Symantec Pacific vice president and managing director, Craig Scroggie.
Data breach costs are continuing to have an impact on Australian companies with some organisations reporting a loss of $2.16 million, according to a new study from Symantec and the Ponemon Institute.
The 2011 Cost of Data Breach Study: Australia report was based on the findings of data breaches experienced by 22 Australian companies within 10 industry sectors.
The report found that both the cost per lost or stolen record and the total organisational cost of a data breach have increased in the past 12 months. In 2010, the cost per record was $128 and increased 8 per cent to $138 in 2011. The average total cost of a data breach increased from $2 million in 2010 to $2.16 million in 2011.
According to the study findings, 36 per cent of data breaches were caused by malicious or criminal attacks in 2011. These also proved to be the most expensive breaches with the highest per capita cost of $183 per record in 2011. Other causes of data breaches were identified as human negligence and system glitches, each accounting for 32 per cent of incidents.
“As local organisations embrace new technologies, businesses need to focus on processes, policies and technologies that improve their ability to prevent and detect data breaches,” Symantec Pacific vice president and managing director, Craig Scroggie, said in a statement.
“Taking steps to keep customers loyal and repair any damage to reputation and brand after a data breach has occurred, can help to significantly reduce the cost of a data breach.”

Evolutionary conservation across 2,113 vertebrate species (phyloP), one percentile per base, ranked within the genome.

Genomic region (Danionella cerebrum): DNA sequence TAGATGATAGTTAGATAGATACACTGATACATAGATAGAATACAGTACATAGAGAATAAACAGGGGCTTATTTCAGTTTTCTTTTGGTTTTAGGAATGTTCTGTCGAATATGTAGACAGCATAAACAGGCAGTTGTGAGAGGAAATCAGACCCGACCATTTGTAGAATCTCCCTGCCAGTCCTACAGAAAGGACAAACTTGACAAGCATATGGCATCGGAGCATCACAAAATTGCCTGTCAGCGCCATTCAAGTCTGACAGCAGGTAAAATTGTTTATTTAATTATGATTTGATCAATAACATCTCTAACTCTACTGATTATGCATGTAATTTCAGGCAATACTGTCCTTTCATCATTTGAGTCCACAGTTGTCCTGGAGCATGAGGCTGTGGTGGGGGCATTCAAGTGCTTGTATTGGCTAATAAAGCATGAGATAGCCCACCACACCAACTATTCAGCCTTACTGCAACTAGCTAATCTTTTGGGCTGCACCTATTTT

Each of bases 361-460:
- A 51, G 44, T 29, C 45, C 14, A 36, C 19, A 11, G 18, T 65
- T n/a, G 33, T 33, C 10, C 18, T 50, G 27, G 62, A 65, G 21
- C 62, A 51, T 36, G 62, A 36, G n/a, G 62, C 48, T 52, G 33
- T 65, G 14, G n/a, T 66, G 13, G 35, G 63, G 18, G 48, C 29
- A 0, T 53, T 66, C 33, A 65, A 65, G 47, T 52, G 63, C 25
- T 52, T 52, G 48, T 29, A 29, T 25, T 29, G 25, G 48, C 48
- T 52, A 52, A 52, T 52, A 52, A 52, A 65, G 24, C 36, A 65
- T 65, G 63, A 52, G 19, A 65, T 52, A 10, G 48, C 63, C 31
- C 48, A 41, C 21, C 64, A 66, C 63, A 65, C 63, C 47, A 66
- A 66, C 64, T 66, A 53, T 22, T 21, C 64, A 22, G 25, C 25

The study also found that lost or stolen devices were a common factor in Australian data breaches, impacting 32 per cent of respondents. Additionally, 36 per cent of companies surveyed said that their data breaches involved mistakes by third parties including outsourcers, Cloud providers and business partners.
Lost business costs relating to reputational damage, diminished goodwill and increased customer acquisition activities, increased 22 per cent from $690,000 in 2010 to $840,000 in 2011.
Scroggie added that many data breach incidents still go unreported in Australia, leaving customers unaware that their personal information has been compromised.
“It is important that Australia fast tracks the adoption of data breach notification laws which encourage business to minimise the likelihood of a breach rather than focusing on the aftermath,” he said.
Symantec was not the only security vendor to find evidence that most data breaches could have been prevented.
A Verizon report on data breaches, recently released, found that in a vast majority of attacks (80 per cent), hackers hit victims of opportunity rather than companies they sought out.
The Verizon findings suggest that while companies are spending increasing sums of money on sophisticated new security controls, they are also continuing to overlook fundamental security precautions.
Got a security tip-off? Contact Hamish Barwick at hamish_barwick at idg.com.au
Follow Hamish Barwick on Twitter: @HamishBarwick
Follow Computerworld Australia on Twitter: @ComputerworldAU